Of “love’s many layers, I tend to most commonly associate love with belonging and wholeness. Human beings seek belonging. It’s just how we are wired physically, emotionally, and spiritually (the intellectual takes a bit of back seat on this one). As habited or enculturated as some of us are to isolation, I believe our most inner operating system layers code us to seek connection. In one of the stories I tell myself, we seek the connection so that we can be in learning, so that we can feel a life force that is different that experienced in isolation. So that we can lean, even if just for a moment, to love.

All of that has something to do with working with groups. When I’m hosting retreats and trainings, it’s not a joke when I or my colleagues say, “I hope that we all fall in love with each other.” People laugh. But, my experience and continued hunch says, that people want the sweetness. Great if it is just for the experience of the now, in the moment, in connection, or in surrender. Great also, if that helps us remember what can be naturally sweet working and learning together.

Don’t Polish Your Ignorance — Sadhguru

A friend gave me this book recently. I immediately loved the title, “Don’t Polish Your Ignorance” by the East Indian Mystic, Sadhguru. It goes right up there with “Only  Don’t Know” the Zen calligraphy that hangs over my working desk. Ah, don’t surrender your ignorance so quickly. It’s NOT about not knowing anything. It IS about glimpsing into the broader context in which “ignorance” and “not knowing” are deeply honest, and ironically, more aware, states. I held the book for quite a while, the way that I might scratch a friendly dog’s ears for a while, just enjoying the tactile experience — the title alone was deeply satisfying.

I’ve read the book now. And really enjoyed the feeling of reading it. Like my canine ears were being scratched. My reading these days is less to consume, and more to be with the feeling it creates for the moment, and to trust the way that that experience simply lands or grows within me.

Here’s a few of my headlines from the book:

  • “He never promises to eradicate your darkness, only to deepen it.”
  • “When your whole identification fundamentally is rooted in this little bit of flesh that walks about on this planet, then naturally you feel very, very inadequate.”
  • “You can become unbounded only if you are willing to destroy the limited.”
  • “I am trying to destroy all your belief systems because these belief systems are so deceptive.”
  • “It takes enormous intelligence for a person to see the stupidity of who he is.”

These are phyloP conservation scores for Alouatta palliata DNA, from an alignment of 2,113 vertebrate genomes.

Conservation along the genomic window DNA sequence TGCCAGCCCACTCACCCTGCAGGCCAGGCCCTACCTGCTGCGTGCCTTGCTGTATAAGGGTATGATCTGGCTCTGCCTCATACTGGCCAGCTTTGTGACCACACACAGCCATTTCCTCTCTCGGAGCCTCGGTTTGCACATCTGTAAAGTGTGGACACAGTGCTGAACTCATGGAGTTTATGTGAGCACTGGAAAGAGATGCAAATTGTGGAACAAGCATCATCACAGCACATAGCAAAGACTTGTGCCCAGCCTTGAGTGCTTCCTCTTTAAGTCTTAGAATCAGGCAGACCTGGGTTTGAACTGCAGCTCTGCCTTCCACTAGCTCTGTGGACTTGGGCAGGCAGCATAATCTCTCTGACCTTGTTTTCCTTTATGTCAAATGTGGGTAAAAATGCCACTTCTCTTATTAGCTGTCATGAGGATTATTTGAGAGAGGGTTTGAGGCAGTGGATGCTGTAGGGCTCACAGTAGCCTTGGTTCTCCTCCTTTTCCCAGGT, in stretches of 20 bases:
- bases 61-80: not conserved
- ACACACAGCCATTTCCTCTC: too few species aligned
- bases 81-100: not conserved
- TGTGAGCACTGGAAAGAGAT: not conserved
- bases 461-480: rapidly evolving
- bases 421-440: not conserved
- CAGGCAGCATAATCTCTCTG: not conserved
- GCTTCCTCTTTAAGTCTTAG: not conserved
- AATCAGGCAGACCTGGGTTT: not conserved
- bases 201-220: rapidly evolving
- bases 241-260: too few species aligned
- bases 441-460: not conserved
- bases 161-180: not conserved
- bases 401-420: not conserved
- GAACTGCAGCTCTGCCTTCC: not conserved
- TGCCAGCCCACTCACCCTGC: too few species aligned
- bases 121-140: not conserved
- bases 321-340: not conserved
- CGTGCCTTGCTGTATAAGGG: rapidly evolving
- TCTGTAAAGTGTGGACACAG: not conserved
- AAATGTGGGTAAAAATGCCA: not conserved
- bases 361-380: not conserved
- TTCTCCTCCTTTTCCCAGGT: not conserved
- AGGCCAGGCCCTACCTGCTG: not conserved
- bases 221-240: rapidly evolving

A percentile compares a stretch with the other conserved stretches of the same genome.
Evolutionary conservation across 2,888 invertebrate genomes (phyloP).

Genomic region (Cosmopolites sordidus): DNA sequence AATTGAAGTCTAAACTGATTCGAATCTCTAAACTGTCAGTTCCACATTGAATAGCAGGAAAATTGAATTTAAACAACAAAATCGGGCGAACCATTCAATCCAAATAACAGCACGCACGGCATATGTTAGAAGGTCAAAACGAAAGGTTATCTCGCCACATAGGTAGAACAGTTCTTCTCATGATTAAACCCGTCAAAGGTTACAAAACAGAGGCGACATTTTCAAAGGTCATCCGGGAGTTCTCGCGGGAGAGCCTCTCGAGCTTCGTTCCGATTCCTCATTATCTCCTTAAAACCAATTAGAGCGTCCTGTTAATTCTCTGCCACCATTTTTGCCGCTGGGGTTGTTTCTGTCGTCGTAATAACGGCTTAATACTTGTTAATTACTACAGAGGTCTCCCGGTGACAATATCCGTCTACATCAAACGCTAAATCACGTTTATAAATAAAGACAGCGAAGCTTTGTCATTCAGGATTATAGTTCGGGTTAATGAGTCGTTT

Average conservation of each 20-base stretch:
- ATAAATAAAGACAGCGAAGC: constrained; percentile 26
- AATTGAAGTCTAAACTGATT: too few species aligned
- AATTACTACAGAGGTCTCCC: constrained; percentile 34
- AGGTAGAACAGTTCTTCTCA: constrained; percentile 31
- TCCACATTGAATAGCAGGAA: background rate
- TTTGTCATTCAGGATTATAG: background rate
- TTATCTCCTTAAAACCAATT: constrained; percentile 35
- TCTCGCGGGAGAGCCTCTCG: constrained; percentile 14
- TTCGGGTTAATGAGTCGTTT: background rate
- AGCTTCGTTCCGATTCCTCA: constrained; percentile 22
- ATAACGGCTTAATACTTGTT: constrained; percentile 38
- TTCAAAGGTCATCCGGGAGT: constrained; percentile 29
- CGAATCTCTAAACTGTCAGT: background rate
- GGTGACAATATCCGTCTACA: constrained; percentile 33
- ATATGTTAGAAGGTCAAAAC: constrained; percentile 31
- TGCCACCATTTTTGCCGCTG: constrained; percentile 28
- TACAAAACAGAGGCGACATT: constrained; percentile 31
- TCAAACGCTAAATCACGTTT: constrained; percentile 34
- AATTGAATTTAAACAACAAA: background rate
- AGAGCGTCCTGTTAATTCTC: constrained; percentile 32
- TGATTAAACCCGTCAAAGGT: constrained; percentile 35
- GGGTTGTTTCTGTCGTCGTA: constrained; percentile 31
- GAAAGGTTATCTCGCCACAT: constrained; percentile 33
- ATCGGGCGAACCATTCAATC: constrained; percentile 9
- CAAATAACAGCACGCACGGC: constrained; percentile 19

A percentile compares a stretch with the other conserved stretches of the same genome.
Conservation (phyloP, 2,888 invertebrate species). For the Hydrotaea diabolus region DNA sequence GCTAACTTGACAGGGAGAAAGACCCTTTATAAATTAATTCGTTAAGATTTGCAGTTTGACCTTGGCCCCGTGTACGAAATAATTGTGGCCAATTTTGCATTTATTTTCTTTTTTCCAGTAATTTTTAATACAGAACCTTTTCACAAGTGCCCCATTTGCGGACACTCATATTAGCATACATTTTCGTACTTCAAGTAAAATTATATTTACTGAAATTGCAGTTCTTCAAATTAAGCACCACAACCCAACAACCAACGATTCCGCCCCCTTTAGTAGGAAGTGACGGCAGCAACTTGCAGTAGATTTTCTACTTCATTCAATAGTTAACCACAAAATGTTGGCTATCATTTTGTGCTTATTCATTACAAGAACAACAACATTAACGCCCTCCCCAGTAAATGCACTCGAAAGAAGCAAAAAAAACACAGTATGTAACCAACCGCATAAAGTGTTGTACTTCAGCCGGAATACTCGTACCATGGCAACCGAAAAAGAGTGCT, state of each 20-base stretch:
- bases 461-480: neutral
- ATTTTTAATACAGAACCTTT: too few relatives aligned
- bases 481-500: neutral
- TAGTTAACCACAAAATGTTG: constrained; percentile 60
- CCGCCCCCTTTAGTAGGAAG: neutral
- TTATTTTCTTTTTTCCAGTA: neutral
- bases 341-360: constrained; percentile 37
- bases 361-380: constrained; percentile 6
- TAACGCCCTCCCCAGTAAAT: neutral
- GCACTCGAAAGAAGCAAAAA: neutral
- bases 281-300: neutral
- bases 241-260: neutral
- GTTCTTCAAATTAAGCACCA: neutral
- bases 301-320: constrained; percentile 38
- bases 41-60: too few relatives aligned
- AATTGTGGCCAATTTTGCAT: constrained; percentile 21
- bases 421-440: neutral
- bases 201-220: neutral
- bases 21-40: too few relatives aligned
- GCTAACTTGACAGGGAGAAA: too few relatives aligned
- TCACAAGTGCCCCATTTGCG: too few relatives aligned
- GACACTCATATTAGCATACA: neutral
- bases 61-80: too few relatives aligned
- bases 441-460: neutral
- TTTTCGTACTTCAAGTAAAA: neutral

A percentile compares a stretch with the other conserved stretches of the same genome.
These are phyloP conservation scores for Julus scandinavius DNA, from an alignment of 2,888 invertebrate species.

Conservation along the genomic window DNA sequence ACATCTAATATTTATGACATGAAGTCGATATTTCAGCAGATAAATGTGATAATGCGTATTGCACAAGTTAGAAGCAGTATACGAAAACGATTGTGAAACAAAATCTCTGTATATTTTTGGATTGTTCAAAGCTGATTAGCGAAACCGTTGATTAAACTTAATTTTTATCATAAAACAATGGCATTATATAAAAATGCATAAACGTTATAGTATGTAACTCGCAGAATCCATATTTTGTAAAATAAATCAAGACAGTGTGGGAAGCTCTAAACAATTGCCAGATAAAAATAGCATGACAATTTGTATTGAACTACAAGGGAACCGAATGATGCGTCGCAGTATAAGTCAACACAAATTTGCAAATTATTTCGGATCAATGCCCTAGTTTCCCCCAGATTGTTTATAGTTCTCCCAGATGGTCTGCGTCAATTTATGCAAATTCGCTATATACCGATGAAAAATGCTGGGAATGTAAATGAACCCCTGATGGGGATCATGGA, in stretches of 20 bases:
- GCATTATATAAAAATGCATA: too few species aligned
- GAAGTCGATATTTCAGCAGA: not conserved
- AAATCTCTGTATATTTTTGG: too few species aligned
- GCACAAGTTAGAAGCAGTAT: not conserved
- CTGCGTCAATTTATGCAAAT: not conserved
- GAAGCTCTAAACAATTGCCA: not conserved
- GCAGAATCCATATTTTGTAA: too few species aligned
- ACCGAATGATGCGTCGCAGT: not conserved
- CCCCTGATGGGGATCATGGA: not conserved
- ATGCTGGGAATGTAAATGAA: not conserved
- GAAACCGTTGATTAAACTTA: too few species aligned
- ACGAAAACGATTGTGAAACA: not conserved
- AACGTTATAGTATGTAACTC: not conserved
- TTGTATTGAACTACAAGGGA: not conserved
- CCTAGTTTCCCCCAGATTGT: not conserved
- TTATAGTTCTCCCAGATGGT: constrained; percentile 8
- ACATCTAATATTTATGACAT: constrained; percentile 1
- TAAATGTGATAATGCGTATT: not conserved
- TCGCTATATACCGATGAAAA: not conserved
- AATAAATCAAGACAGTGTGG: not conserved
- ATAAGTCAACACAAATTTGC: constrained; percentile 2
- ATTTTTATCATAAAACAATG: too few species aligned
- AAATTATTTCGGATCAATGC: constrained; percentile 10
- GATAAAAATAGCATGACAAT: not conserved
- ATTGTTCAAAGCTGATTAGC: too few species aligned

• This story…, of a learned man with many degrees and many skills who went to his teacher to ask what he now should do, proud to offer his accomplishments. The teacher instructed him to take 400 cows out to the forest and to return when he had 1,000 cows. The learned man felt rather insulted — “I am better that this; you now want me to be a simple farmer.” The learned man went with the cows to the forest. Over the years, he began to not think of the number of cows. Rather, he began to see as the cows saw. When he rested against a tree, he became the tree, feeling the sky, sun, and winds. The learned man lost track of his counting cows, simply giving himself to the life he lived. One day the cows came to him and explained that they were now 1,000. With this news the learned man returned to his teacher. The teacher’s devotees counted the cows. There were in fact 1,000, which they reported to the teacher. However, the teacher corrected them — there are in fact 1,001. The learned man has become one with the cows and with life.
  • “Being dis-identified gives you absolute freedom to throw yourself into life and do whatever you wish to do with it.”
  • “When you were just five years of age, you were simply happy by your own nature; somebody had to make you unhappy at that time. But now, at the present time, somebody has to make you happy.”
  • “Faith means you have no agenda in life. You are willing to go with God’s agenda.”
  • “If you can consciously still your mind, even for a few moments a day, suddenly you will find your mind will become a miracle.”
  • “If I lock myself up for five or six days, I do not have a single thought in my mind for those five or six days. I do not think, I do not write, I do not read, I do not do anything; I am just being alive.”
  • “The mind is incapable of being aware. It is only because of the mind that you ave become unaware.”
  • “The whole existence is just one energy manifesting itself in a million different ways.”
  • “When you know the pain of ignorance; when you really know the pain of ignorance, then a master arises.”
  • “…life must always be in touch with the source of what it is. Getting to the very source of who you are, is truth.”

For the ears, right. For the heart too. And, if lucky, for a moment of a more emptied mind.